Rio Blanco Co.
Field data collection is complete. Data analysis and preparation of manuscripts for publication is on-going.
- Assess the effectiveness, magnitude, and timing of sage-grouse response to removal of encroaching pinyon-juniper
- Test the importance of landscape-scale habitat features in determining success of pinyon-juniper removal
- Test winter track and pellet surveys as a methods for assessing changes in use by sage-grouse
Colorado Parks and Wildlife has been working with industry and landowners to research ways to manage habitat and maintain healthy greater sage-grouse populations in the face of both pinyon-juniper expansion and increasing energy development. Rapidly expanding energy development over the past decade has raised concerns about the impact of habitat loss in the Parachute-Piceance-Roan (PPR) population of greater sage-grouse in NW Colorado. The PPR population is also thought to have lost habitat over the past century due to upslope encroachment of pinyon-juniper onto sagebrush-dominated ridges and plateaus. However, removing encroaching pinyon-juniper may allow us to expand suitable habitat and thereby offset anticipated impacts of energy development. Pinyon-juniper removal projects have been widely implemented across the western U.S. to increase suitable habitat for sage-grouse, but how sage-grouse respond to removals is poorly studied.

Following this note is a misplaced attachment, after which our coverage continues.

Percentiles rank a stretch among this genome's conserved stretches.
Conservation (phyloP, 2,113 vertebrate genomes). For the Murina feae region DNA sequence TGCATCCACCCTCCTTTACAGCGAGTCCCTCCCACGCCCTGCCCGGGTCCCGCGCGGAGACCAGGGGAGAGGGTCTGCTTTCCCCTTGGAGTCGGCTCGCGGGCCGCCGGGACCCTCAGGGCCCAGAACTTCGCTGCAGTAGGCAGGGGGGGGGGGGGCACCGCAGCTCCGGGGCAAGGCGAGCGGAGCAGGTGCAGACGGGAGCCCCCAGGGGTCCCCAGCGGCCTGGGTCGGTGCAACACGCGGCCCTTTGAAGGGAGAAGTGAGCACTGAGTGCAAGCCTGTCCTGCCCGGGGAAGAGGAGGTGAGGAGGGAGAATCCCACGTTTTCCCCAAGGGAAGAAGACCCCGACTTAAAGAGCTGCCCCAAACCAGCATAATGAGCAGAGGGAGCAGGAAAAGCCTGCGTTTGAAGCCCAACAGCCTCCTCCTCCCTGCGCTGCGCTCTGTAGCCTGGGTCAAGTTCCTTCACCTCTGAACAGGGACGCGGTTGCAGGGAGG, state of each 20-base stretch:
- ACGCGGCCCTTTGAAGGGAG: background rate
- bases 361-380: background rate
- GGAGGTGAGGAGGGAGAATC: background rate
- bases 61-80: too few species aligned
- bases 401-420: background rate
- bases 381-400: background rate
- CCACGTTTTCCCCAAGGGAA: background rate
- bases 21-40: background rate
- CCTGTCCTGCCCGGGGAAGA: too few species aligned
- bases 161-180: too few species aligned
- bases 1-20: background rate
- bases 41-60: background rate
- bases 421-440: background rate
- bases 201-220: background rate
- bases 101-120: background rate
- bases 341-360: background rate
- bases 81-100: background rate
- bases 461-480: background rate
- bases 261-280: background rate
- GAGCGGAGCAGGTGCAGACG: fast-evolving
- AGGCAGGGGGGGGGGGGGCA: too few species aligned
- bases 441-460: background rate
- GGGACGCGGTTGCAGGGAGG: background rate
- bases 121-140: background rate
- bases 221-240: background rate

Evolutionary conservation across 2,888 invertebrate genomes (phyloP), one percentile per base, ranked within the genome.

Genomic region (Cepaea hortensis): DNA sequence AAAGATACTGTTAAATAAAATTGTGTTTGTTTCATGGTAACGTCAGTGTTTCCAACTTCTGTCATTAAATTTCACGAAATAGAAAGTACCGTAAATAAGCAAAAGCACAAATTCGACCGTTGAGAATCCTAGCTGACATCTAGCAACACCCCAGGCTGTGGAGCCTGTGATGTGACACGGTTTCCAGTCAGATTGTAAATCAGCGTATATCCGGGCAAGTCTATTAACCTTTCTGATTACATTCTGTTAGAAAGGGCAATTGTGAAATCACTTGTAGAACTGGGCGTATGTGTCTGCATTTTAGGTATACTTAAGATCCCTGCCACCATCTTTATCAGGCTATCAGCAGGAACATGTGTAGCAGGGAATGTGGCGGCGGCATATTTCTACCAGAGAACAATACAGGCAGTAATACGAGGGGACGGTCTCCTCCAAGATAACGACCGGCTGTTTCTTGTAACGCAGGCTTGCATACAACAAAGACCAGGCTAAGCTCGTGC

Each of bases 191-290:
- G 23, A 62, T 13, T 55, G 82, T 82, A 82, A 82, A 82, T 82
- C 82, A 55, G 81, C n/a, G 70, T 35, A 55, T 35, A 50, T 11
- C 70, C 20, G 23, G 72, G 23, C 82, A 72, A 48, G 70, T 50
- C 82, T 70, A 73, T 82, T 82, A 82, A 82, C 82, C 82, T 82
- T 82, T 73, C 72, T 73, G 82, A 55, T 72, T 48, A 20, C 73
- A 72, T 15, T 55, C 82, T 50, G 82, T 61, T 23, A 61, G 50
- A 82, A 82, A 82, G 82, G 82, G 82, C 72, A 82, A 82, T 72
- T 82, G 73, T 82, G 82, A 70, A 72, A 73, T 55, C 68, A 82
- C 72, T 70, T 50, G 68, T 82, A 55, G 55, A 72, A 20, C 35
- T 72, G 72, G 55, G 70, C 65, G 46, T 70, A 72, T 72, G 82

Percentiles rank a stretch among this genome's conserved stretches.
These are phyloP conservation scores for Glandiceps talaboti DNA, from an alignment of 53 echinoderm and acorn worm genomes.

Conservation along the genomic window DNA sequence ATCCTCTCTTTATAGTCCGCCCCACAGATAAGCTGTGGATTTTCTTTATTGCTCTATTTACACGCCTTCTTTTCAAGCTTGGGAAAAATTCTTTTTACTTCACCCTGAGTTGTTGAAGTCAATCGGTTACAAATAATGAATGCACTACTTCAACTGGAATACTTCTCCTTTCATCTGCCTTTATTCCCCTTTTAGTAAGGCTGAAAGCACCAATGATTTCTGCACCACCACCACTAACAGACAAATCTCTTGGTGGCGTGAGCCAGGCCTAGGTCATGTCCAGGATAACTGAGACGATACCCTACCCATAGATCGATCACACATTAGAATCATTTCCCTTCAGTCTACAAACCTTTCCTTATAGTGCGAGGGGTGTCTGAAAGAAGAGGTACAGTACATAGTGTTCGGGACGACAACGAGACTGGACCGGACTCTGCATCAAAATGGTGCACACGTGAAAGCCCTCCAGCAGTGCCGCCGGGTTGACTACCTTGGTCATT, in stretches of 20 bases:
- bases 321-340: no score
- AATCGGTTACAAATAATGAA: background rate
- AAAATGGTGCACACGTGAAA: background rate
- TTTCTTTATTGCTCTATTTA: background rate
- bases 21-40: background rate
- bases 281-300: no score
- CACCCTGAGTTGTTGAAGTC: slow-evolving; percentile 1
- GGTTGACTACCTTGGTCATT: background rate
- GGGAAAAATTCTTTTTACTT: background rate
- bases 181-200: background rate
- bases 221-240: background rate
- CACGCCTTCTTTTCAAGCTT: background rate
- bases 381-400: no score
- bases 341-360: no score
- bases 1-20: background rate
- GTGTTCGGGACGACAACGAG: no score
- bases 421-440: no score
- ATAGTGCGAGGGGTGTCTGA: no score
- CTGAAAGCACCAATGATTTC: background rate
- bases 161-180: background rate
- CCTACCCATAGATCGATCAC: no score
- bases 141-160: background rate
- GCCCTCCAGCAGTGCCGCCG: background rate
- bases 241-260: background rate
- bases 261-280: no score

In 2008, Colorado Parks and Wildlife partnered with industry, the Bureau of Land Management, and private landowners on a multi-year research project to experimentally test how quickly and successfully greater sage-grouse habitat could be restored in the PPR by removing sparse pinyon-juniper trees from areas otherwise dominated by sagebrush. Annual surveys for sage-grouse pellets began on nine study plots in 2008 and expanded to 23 study plots in 2010. All study plots were on ridges dominated by sagebrush. Of those, about one-third were reference plots that lacked pinyon-juniper encroachment, one-third (976 acres total) were treated plots where pinyon-juniper was removed part-way through the study, and the remaining third were untreated plots where pinyon-juniper was left standing for the duration of the study. Pellet surveys were conducted in summer from 2008-2015. An increase in sage-grouse pellet counts within 4-5 years of pinyon-juniper removal was documented on only 2 of 8 treated plots. Because of the mixed success of pinyon-juniper removals to date, we plan to test the effectiveness of other types of habitat treatments as part of a cooperative study between industry, private landowners, and the Bureau of Land Management starting in 2017.